This morning, like so many of you, I woke up to the news of the killings in Aurora, Colorado; and, like you, the news has hit me hard. Events like this make absolutely no sense, and, for me, anyway, I’m left with a sense of helplessness, of wondering what could drive someone to commit such a horrific act, of feeling like joy is an emotion that is incredibly fleeting and ephemeral. And if I’m completely honest, I maybe even have a little irrational fear that I might never feel that emotion again.
And then, I realized that I owe you a post on gratitude. And how, exactly, does one feel gratitude in a time like this?
The short answer, I think, is that one doesn’t.
I think it is not only normal, but necessary to reflect on issues like public safety, mental illness, gun control laws, how we talk to our kids about tragedy and all the other matters that bubble up when confronted with something like this. I think events like this call for us all to determine if there’s anything we can do, collectively, to ensure that they never happen again. And I also think that it’s good for us to sit with our sorrow and our disbelief — become even more sensitive to tragedy, more empathetic to those who have to endure it. I think this is important.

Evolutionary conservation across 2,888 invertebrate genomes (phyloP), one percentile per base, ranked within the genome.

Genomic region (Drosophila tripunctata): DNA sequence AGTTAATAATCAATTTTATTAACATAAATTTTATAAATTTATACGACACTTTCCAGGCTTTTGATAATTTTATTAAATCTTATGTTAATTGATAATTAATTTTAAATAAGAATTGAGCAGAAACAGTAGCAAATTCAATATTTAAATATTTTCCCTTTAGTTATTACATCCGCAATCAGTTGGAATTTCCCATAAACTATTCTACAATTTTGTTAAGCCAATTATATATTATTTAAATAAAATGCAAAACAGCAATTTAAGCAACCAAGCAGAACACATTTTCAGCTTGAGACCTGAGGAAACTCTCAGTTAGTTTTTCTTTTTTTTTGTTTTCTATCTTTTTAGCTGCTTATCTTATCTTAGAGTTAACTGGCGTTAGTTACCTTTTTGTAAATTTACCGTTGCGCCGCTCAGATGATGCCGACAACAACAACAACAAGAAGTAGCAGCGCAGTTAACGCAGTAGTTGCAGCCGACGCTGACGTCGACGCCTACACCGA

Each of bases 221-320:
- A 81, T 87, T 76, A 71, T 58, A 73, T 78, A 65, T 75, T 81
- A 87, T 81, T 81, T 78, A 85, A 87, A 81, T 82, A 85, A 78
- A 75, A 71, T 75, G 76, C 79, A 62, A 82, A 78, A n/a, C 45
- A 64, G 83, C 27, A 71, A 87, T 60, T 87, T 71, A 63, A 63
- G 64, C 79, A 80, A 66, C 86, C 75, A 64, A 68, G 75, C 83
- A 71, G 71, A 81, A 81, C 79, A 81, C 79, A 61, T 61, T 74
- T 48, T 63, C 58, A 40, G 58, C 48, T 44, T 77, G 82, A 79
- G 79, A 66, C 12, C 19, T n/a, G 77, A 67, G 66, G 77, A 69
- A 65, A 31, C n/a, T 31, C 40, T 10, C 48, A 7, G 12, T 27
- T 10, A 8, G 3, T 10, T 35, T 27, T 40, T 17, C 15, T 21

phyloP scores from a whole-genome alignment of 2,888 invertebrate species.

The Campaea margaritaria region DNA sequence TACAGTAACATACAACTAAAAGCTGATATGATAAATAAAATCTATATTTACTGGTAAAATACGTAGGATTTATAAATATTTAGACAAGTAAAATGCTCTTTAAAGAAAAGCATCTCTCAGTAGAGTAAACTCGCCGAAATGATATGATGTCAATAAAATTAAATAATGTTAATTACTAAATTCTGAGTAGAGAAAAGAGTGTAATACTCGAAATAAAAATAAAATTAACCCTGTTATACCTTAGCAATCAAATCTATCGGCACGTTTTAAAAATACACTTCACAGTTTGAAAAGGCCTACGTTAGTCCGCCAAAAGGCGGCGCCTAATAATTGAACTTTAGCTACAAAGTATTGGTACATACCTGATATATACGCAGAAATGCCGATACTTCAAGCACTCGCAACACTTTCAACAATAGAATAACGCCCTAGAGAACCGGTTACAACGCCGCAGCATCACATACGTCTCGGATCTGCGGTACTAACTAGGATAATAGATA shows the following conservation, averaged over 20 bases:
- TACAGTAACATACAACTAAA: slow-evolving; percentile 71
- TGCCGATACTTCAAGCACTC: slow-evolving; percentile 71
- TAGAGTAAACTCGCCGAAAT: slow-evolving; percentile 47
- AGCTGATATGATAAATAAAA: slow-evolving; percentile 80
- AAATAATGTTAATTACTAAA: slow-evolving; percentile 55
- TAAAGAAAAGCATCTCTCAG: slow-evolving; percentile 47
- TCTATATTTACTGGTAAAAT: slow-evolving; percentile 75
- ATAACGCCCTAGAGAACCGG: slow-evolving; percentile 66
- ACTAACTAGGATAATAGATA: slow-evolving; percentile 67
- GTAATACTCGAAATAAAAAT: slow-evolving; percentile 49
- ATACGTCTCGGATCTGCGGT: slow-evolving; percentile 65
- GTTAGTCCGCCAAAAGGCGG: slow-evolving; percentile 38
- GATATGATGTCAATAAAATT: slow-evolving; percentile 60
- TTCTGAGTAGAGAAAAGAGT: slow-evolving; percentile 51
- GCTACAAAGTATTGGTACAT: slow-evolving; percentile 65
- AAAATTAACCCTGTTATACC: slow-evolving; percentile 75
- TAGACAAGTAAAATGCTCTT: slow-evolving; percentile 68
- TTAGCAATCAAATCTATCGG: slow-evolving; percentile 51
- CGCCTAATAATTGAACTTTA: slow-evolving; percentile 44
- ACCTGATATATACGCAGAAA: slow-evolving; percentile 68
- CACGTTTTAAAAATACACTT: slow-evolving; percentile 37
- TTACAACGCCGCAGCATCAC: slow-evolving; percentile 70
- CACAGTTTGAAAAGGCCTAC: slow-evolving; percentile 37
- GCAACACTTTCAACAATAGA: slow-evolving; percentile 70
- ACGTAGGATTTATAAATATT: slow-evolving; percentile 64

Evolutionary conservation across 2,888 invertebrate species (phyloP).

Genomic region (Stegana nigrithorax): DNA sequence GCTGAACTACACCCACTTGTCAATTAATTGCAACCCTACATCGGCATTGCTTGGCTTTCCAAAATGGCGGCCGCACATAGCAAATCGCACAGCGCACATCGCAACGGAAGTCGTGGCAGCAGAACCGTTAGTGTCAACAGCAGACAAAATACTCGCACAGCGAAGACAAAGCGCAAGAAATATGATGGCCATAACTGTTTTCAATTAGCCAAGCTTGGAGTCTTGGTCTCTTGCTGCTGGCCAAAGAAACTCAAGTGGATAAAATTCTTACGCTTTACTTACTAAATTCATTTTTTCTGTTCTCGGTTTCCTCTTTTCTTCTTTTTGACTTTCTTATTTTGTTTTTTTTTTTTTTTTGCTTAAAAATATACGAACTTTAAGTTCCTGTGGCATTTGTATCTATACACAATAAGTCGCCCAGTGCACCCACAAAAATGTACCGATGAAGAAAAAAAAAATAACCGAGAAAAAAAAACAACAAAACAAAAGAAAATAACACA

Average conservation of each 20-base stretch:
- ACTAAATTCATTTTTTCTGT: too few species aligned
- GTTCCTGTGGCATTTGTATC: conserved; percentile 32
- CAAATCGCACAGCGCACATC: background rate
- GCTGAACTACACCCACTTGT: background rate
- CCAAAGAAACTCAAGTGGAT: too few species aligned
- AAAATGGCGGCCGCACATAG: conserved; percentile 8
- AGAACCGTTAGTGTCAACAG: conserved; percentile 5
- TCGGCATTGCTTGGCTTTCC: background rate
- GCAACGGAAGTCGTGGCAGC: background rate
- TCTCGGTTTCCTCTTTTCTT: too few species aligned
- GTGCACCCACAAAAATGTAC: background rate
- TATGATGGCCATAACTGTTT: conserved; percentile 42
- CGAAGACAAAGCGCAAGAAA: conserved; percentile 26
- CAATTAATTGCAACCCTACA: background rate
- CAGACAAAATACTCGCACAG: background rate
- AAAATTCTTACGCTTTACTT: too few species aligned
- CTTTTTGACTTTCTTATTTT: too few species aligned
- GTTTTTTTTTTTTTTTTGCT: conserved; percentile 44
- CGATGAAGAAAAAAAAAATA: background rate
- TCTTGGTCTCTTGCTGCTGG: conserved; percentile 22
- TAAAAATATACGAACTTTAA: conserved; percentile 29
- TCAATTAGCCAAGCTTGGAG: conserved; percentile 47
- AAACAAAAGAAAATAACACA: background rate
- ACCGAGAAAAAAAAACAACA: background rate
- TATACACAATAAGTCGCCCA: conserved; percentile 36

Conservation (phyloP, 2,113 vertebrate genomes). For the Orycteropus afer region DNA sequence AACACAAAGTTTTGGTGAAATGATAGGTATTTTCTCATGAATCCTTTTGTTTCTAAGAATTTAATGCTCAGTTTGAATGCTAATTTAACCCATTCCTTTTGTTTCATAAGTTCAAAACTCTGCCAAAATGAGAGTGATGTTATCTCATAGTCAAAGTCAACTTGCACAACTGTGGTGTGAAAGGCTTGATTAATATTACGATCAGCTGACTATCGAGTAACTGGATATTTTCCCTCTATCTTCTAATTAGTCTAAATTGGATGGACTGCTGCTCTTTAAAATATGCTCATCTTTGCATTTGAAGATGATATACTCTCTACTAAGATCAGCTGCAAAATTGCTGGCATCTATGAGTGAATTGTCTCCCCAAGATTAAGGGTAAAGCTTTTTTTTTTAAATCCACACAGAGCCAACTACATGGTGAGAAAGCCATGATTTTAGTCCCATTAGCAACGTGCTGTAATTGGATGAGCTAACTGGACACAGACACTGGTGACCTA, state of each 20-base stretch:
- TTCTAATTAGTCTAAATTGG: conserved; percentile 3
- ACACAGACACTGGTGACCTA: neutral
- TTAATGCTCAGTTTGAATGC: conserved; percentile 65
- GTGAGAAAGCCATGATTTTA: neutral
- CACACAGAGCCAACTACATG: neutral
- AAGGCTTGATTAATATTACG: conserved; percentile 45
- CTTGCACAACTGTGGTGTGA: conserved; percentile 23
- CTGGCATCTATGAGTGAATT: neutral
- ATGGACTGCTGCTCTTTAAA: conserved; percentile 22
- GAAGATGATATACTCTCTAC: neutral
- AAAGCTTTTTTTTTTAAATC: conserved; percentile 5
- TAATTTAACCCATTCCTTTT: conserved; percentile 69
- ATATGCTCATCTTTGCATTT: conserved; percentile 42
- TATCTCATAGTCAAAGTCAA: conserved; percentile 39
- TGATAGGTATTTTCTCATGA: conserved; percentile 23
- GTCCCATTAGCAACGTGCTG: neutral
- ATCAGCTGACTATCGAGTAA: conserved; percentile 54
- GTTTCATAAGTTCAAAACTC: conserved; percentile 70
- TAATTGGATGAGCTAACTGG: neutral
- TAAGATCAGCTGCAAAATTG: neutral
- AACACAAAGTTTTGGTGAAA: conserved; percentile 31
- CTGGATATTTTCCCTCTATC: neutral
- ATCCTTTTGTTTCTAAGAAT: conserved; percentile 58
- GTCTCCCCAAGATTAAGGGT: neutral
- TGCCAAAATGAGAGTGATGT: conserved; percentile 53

Even with this, I’m reminded of the words of my friend Brené Brown, who once said that living a joyful life is not about living your life 24/7 in a happy state of mind. She says, and I think she’s correct, that being happy all the time would be like living with a constant floodlight in your face — ultimately annoying and downright exhausting. Instead, she says, living a joyful life is sort of similar to following the path along a string of twinkle lights — that really, a joyful life is simply a series of happy moments, and that the trick to living a joyful life is being grateful in the moment when you are experiencing a happy time; and then, when you’re experiencing a down time, or sadness or tragedy (the space between the first twinkle light and the next), you live in the present knowledge that the down time, too, shall pass, and another happy moment is sure to return.
So on this day, as we work through our shock and dismay, and we send strength and hope to the families affected by this tragedy, my wish is that tonight, we hug our families and friends a little tighter, and live in the present knowledge that with love, we will all get through this.
Heartfelt prayers to everyone affected by the tragedy in Aurora, Colorado.